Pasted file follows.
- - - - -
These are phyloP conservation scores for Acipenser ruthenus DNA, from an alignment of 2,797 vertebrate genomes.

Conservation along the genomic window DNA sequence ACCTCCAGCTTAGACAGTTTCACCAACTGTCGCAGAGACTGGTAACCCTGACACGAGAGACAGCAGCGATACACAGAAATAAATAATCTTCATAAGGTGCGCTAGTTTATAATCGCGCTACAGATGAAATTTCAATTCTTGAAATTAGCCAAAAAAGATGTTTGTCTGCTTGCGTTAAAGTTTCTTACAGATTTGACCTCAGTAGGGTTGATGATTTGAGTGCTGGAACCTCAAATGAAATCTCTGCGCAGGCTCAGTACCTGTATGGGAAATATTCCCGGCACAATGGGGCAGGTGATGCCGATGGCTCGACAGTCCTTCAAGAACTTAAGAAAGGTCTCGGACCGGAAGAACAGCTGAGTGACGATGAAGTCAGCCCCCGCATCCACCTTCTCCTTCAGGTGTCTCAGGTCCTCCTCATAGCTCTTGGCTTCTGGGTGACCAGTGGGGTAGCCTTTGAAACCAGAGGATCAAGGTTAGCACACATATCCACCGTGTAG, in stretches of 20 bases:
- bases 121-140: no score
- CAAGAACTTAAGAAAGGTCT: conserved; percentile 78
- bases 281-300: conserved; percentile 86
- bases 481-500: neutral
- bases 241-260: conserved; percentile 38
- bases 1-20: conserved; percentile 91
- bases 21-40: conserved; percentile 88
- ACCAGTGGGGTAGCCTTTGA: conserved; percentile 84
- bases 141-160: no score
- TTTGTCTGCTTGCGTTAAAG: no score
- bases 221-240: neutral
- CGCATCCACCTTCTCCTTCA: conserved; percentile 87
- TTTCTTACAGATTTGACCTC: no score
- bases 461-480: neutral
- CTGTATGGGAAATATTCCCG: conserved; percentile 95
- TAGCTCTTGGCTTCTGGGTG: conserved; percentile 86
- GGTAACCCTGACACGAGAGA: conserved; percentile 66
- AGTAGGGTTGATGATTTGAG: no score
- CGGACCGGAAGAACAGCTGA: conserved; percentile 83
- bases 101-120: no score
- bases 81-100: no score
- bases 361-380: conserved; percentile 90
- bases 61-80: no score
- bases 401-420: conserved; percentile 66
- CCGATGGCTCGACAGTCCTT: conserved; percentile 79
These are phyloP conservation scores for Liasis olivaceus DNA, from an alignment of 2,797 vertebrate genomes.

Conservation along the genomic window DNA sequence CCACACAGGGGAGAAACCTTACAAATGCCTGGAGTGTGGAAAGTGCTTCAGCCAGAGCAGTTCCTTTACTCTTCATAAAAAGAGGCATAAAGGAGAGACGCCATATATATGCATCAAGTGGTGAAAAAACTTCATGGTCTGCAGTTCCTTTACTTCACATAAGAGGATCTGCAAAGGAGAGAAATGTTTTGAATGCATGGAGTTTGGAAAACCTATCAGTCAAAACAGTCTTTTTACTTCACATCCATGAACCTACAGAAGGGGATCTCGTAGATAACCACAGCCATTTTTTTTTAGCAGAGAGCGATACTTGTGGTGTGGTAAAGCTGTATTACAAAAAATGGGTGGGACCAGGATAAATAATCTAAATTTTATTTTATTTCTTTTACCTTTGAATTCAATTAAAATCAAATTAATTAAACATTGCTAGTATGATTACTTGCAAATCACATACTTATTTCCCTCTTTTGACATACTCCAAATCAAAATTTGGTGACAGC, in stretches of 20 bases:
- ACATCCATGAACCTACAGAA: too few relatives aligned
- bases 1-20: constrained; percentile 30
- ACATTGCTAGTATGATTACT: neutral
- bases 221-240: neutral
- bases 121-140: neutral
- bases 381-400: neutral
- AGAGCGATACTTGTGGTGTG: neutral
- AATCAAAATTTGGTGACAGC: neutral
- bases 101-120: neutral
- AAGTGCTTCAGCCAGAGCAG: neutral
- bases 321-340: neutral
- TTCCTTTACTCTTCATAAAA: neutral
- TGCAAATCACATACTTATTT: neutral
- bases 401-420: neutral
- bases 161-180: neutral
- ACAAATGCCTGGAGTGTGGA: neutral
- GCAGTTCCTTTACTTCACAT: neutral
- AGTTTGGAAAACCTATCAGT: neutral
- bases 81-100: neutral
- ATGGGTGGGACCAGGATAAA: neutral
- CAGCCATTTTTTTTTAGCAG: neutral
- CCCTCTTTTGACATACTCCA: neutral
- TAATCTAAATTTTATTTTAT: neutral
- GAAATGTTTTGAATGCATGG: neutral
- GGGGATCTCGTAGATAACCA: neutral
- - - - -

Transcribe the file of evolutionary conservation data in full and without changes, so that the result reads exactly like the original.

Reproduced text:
These are phyloP conservation scores for Acipenser ruthenus DNA, from an alignment of 2,797 vertebrate genomes.

Conservation along the genomic window DNA sequence ACCTCCAGCTTAGACAGTTTCACCAACTGTCGCAGAGACTGGTAACCCTGACACGAGAGACAGCAGCGATACACAGAAATAAATAATCTTCATAAGGTGCGCTAGTTTATAATCGCGCTACAGATGAAATTTCAATTCTTGAAATTAGCCAAAAAAGATGTTTGTCTGCTTGCGTTAAAGTTTCTTACAGATTTGACCTCAGTAGGGTTGATGATTTGAGTGCTGGAACCTCAAATGAAATCTCTGCGCAGGCTCAGTACCTGTATGGGAAATATTCCCGGCACAATGGGGCAGGTGATGCCGATGGCTCGACAGTCCTTCAAGAACTTAAGAAAGGTCTCGGACCGGAAGAACAGCTGAGTGACGATGAAGTCAGCCCCCGCATCCACCTTCTCCTTCAGGTGTCTCAGGTCCTCCTCATAGCTCTTGGCTTCTGGGTGACCAGTGGGGTAGCCTTTGAAACCAGAGGATCAAGGTTAGCACACATATCCACCGTGTAG, in stretches of 20 bases:
- bases 121-140: no score
- CAAGAACTTAAGAAAGGTCT: conserved; percentile 78
- bases 281-300: conserved; percentile 86
- bases 481-500: neutral
- bases 241-260: conserved; percentile 38
- bases 1-20: conserved; percentile 91
- bases 21-40: conserved; percentile 88
- ACCAGTGGGGTAGCCTTTGA: conserved; percentile 84
- bases 141-160: no score
- TTTGTCTGCTTGCGTTAAAG: no score
- bases 221-240: neutral
- CGCATCCACCTTCTCCTTCA: conserved; percentile 87
- TTTCTTACAGATTTGACCTC: no score
- bases 461-480: neutral
- CTGTATGGGAAATATTCCCG: conserved; percentile 95
- TAGCTCTTGGCTTCTGGGTG: conserved; percentile 86
- GGTAACCCTGACACGAGAGA: conserved; percentile 66
- AGTAGGGTTGATGATTTGAG: no score
- CGGACCGGAAGAACAGCTGA: conserved; percentile 83
- bases 101-120: no score
- bases 81-100: no score
- bases 361-380: conserved; percentile 90
- bases 61-80: no score
- bases 401-420: conserved; percentile 66
- CCGATGGCTCGACAGTCCTT: conserved; percentile 79
These are phyloP conservation scores for Liasis olivaceus DNA, from an alignment of 2,797 vertebrate genomes.

Conservation along the genomic window DNA sequence CCACACAGGGGAGAAACCTTACAAATGCCTGGAGTGTGGAAAGTGCTTCAGCCAGAGCAGTTCCTTTACTCTTCATAAAAAGAGGCATAAAGGAGAGACGCCATATATATGCATCAAGTGGTGAAAAAACTTCATGGTCTGCAGTTCCTTTACTTCACATAAGAGGATCTGCAAAGGAGAGAAATGTTTTGAATGCATGGAGTTTGGAAAACCTATCAGTCAAAACAGTCTTTTTACTTCACATCCATGAACCTACAGAAGGGGATCTCGTAGATAACCACAGCCATTTTTTTTTAGCAGAGAGCGATACTTGTGGTGTGGTAAAGCTGTATTACAAAAAATGGGTGGGACCAGGATAAATAATCTAAATTTTATTTTATTTCTTTTACCTTTGAATTCAATTAAAATCAAATTAATTAAACATTGCTAGTATGATTACTTGCAAATCACATACTTATTTCCCTCTTTTGACATACTCCAAATCAAAATTTGGTGACAGC, in stretches of 20 bases:
- ACATCCATGAACCTACAGAA: too few relatives aligned
- bases 1-20: constrained; percentile 30
- ACATTGCTAGTATGATTACT: neutral
- bases 221-240: neutral
- bases 121-140: neutral
- bases 381-400: neutral
- AGAGCGATACTTGTGGTGTG: neutral
- AATCAAAATTTGGTGACAGC: neutral
- bases 101-120: neutral
- AAGTGCTTCAGCCAGAGCAG: neutral
- bases 321-340: neutral
- TTCCTTTACTCTTCATAAAA: neutral
- TGCAAATCACATACTTATTT: neutral
- bases 401-420: neutral
- bases 161-180: neutral
- ACAAATGCCTGGAGTGTGGA: neutral
- GCAGTTCCTTTACTTCACAT: neutral
- AGTTTGGAAAACCTATCAGT: neutral
- bases 81-100: neutral
- ATGGGTGGGACCAGGATAAA: neutral
- CAGCCATTTTTTTTTAGCAG: neutral
- CCCTCTTTTGACATACTCCA: neutral
- TAATCTAAATTTTATTTTAT: neutral
- GAAATGTTTTGAATGCATGG: neutral
- GGGGATCTCGTAGATAACCA: neutral